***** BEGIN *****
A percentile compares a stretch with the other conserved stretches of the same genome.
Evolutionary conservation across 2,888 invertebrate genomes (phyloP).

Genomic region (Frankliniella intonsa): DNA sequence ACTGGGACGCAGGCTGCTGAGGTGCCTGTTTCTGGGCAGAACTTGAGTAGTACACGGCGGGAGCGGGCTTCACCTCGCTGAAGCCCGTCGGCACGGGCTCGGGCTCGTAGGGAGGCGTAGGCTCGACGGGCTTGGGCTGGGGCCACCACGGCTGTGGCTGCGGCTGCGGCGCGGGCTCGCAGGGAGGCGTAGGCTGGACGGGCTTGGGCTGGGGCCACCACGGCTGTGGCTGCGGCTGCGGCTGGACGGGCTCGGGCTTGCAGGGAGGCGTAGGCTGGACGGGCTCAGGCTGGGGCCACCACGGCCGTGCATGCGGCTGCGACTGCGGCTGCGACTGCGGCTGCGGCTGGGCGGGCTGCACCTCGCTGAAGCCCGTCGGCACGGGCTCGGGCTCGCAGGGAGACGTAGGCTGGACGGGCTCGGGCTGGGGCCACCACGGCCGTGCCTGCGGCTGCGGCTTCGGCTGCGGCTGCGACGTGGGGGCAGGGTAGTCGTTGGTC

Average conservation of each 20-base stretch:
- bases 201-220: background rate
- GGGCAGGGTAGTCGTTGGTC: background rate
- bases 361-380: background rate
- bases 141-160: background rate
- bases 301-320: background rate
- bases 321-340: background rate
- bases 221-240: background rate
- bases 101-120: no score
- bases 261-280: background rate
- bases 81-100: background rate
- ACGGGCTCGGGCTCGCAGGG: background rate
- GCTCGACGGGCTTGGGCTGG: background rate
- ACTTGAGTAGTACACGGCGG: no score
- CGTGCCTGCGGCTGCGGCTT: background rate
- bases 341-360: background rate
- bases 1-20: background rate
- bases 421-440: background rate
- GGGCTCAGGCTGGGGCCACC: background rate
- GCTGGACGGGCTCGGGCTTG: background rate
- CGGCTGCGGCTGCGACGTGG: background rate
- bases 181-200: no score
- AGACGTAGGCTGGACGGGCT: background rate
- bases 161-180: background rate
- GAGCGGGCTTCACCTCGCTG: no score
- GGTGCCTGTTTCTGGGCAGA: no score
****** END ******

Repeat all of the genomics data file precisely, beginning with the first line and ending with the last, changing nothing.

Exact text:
A percentile compares a stretch with the other conserved stretches of the same genome.
Evolutionary conservation across 2,888 invertebrate genomes (phyloP).

Genomic region (Frankliniella intonsa): DNA sequence ACTGGGACGCAGGCTGCTGAGGTGCCTGTTTCTGGGCAGAACTTGAGTAGTACACGGCGGGAGCGGGCTTCACCTCGCTGAAGCCCGTCGGCACGGGCTCGGGCTCGTAGGGAGGCGTAGGCTCGACGGGCTTGGGCTGGGGCCACCACGGCTGTGGCTGCGGCTGCGGCGCGGGCTCGCAGGGAGGCGTAGGCTGGACGGGCTTGGGCTGGGGCCACCACGGCTGTGGCTGCGGCTGCGGCTGGACGGGCTCGGGCTTGCAGGGAGGCGTAGGCTGGACGGGCTCAGGCTGGGGCCACCACGGCCGTGCATGCGGCTGCGACTGCGGCTGCGACTGCGGCTGCGGCTGGGCGGGCTGCACCTCGCTGAAGCCCGTCGGCACGGGCTCGGGCTCGCAGGGAGACGTAGGCTGGACGGGCTCGGGCTGGGGCCACCACGGCCGTGCCTGCGGCTGCGGCTTCGGCTGCGGCTGCGACGTGGGGGCAGGGTAGTCGTTGGTC

Average conservation of each 20-base stretch:
- bases 201-220: background rate
- GGGCAGGGTAGTCGTTGGTC: background rate
- bases 361-380: background rate
- bases 141-160: background rate
- bases 301-320: background rate
- bases 321-340: background rate
- bases 221-240: background rate
- bases 101-120: no score
- bases 261-280: background rate
- bases 81-100: background rate
- ACGGGCTCGGGCTCGCAGGG: background rate
- GCTCGACGGGCTTGGGCTGG: background rate
- ACTTGAGTAGTACACGGCGG: no score
- CGTGCCTGCGGCTGCGGCTT: background rate
- bases 341-360: background rate
- bases 1-20: background rate
- bases 421-440: background rate
- GGGCTCAGGCTGGGGCCACC: background rate
- GCTGGACGGGCTCGGGCTTG: background rate
- CGGCTGCGGCTGCGACGTGG: background rate
- bases 181-200: no score
- AGACGTAGGCTGGACGGGCT: background rate
- bases 161-180: background rate
- GAGCGGGCTTCACCTCGCTG: no score
- GGTGCCTGTTTCTGGGCAGA: no score